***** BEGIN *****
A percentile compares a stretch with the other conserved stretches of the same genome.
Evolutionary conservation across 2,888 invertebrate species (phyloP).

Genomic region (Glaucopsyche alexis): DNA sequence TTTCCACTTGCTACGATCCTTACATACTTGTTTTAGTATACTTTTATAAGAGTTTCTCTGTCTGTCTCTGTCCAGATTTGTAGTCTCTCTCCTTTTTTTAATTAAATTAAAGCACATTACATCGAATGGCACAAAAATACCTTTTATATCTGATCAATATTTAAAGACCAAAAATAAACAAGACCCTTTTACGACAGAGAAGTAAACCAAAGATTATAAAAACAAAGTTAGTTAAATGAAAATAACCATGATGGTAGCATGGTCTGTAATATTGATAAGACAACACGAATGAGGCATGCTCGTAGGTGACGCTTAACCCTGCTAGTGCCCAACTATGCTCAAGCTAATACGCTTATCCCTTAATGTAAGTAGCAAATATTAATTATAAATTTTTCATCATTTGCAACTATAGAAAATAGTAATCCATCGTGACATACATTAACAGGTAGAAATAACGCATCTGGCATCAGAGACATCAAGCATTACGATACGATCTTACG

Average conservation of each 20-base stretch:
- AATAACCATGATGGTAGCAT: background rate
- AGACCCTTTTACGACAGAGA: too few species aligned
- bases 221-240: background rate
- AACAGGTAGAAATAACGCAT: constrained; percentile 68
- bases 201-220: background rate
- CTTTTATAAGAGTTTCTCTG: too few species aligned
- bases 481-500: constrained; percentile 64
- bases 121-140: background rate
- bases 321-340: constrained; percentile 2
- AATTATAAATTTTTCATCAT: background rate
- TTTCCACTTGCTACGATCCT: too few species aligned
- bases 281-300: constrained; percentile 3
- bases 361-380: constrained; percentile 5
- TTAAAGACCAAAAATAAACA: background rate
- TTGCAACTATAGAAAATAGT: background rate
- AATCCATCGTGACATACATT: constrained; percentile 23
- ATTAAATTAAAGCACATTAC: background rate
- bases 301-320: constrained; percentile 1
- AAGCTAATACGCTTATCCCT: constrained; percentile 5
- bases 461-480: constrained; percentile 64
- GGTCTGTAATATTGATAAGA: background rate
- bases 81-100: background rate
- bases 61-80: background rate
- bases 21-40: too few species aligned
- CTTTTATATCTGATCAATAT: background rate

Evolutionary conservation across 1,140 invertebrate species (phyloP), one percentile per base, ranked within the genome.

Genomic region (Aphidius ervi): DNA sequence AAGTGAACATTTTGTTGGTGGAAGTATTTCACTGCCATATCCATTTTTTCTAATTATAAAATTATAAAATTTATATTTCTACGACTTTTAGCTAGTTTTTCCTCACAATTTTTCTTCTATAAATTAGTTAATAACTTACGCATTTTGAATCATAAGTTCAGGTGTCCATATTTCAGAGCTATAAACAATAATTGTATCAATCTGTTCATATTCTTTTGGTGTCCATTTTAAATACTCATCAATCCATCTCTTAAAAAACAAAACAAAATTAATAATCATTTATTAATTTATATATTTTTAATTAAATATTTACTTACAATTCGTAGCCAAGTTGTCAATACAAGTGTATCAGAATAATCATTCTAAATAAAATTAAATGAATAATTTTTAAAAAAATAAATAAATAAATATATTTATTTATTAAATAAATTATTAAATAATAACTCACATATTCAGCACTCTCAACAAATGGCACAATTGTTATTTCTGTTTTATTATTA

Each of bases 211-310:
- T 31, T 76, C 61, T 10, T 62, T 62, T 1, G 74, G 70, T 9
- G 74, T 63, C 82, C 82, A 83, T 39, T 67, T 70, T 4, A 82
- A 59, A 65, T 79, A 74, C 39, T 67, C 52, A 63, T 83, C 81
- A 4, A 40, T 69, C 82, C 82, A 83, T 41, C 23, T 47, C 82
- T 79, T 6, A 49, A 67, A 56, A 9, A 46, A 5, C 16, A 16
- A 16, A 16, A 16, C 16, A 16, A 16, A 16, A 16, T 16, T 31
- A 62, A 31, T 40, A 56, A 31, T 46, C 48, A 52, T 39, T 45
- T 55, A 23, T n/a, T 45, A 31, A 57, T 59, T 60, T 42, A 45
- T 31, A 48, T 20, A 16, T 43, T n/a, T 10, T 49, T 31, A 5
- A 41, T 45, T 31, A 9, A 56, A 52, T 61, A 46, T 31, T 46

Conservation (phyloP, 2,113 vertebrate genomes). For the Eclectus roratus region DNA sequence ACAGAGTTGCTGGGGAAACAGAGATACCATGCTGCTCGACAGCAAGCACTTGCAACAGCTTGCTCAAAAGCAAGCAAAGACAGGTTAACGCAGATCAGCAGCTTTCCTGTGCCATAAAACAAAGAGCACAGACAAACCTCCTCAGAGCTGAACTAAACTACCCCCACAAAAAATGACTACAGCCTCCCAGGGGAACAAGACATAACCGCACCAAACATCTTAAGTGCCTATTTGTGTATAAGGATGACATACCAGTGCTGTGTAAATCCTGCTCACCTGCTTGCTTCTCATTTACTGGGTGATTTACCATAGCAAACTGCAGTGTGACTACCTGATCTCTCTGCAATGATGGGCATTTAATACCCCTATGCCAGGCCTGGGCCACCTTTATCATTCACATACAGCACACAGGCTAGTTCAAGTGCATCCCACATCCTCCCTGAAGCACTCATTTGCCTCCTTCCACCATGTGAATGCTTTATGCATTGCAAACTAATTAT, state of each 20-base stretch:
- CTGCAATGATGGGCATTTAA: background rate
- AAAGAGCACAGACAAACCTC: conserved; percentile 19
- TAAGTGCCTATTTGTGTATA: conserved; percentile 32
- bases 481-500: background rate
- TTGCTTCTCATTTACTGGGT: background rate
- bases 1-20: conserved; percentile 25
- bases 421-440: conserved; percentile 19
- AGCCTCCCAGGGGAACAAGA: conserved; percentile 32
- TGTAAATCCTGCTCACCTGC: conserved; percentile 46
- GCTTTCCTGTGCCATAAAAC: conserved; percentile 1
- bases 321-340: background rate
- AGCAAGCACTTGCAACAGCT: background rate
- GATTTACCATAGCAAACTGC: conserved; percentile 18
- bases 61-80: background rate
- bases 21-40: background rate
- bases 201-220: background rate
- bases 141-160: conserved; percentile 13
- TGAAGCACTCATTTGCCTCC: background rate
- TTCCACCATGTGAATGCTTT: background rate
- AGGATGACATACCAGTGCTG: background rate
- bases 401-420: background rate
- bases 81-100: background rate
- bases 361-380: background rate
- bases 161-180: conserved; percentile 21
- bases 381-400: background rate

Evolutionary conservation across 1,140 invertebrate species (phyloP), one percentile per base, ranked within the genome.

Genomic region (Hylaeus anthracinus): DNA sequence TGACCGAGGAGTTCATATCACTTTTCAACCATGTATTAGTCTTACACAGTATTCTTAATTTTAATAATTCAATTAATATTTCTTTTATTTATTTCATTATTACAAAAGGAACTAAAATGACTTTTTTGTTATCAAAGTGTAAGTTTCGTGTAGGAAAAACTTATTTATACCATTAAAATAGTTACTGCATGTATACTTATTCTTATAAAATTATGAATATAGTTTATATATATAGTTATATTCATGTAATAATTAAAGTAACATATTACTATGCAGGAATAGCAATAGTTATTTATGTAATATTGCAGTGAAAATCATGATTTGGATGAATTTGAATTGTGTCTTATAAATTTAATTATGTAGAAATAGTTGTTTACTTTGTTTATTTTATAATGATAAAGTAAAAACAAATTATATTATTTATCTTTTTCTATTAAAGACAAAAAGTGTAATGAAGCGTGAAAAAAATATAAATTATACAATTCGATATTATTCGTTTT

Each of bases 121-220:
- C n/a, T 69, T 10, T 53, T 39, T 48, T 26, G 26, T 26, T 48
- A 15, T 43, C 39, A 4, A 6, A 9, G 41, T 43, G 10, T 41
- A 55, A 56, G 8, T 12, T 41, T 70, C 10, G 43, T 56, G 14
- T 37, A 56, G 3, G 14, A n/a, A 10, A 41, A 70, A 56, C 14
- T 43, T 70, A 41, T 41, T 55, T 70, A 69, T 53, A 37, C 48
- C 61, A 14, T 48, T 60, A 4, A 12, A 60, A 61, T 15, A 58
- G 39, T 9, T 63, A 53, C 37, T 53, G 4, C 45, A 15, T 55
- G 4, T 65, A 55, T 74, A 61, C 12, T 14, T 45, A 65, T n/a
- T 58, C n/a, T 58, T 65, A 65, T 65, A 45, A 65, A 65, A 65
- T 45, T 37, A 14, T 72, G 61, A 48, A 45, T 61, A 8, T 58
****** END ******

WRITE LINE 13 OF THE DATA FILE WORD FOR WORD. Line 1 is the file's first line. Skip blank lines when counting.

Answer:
- bases 321-340: constrained; percentile 2